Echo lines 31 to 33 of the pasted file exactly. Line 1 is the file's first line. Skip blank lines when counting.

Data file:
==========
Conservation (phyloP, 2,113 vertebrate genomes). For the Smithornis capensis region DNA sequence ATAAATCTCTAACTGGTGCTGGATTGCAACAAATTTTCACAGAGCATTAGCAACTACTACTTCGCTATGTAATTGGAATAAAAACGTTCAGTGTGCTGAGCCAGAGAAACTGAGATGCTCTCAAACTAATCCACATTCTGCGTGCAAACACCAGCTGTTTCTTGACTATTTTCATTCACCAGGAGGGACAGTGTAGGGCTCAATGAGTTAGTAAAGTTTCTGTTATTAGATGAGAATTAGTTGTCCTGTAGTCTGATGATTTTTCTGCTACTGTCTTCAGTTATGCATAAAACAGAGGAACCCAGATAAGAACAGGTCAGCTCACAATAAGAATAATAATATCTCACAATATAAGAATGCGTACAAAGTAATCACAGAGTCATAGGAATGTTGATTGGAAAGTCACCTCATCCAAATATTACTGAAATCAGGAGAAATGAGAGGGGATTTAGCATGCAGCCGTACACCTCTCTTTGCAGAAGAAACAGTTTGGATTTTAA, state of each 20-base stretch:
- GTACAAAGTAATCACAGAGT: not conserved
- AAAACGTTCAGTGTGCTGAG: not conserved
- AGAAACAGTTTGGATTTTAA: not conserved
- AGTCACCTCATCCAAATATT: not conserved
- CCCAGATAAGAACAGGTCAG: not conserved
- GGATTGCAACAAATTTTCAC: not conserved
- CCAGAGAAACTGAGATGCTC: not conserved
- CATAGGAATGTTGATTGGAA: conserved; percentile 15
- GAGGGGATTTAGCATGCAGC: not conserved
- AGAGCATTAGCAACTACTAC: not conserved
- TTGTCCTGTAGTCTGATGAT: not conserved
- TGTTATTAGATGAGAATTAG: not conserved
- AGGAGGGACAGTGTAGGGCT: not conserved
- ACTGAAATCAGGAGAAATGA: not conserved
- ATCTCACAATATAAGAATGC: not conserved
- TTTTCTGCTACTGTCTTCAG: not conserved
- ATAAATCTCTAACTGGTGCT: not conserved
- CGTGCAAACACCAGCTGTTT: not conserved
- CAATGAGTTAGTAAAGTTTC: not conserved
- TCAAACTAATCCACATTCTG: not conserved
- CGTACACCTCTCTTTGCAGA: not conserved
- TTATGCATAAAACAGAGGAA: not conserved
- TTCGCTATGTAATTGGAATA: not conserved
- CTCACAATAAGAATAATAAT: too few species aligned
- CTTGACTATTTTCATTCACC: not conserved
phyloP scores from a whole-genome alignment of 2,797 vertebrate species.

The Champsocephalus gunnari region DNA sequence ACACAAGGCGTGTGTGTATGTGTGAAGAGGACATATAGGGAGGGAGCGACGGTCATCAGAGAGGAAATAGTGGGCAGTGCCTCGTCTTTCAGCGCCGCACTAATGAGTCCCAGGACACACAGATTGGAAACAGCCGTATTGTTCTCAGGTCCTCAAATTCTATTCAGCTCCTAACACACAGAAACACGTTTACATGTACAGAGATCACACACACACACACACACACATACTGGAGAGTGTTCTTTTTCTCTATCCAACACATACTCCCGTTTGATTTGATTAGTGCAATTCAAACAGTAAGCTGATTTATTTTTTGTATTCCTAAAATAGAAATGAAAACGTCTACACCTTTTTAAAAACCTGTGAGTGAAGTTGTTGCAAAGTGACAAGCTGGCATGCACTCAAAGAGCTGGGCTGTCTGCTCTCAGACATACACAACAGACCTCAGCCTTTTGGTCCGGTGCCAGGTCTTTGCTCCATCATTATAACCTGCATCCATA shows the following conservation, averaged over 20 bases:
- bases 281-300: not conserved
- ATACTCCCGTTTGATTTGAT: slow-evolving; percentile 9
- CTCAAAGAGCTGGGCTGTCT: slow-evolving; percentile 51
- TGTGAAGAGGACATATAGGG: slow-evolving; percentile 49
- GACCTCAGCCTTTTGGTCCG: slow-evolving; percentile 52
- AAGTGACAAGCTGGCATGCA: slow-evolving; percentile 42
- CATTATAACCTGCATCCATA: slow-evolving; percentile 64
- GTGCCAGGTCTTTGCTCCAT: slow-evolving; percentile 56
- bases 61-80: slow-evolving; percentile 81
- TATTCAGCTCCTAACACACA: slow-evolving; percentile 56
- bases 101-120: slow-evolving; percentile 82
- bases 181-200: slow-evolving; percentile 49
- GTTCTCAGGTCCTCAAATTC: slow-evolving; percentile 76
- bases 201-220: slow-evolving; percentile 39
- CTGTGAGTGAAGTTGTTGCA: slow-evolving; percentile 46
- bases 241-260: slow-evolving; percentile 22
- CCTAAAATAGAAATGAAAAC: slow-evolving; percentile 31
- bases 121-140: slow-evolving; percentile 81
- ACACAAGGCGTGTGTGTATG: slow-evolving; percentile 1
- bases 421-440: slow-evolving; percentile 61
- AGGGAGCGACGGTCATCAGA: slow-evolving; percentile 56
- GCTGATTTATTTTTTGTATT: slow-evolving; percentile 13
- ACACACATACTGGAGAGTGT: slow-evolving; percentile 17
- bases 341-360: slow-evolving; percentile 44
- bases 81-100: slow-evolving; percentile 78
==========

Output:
- CTCAAAGAGCTGGGCTGTCT: slow-evolving; percentile 51
- TGTGAAGAGGACATATAGGG: slow-evolving; percentile 49
- GACCTCAGCCTTTTGGTCCG: slow-evolving; percentile 52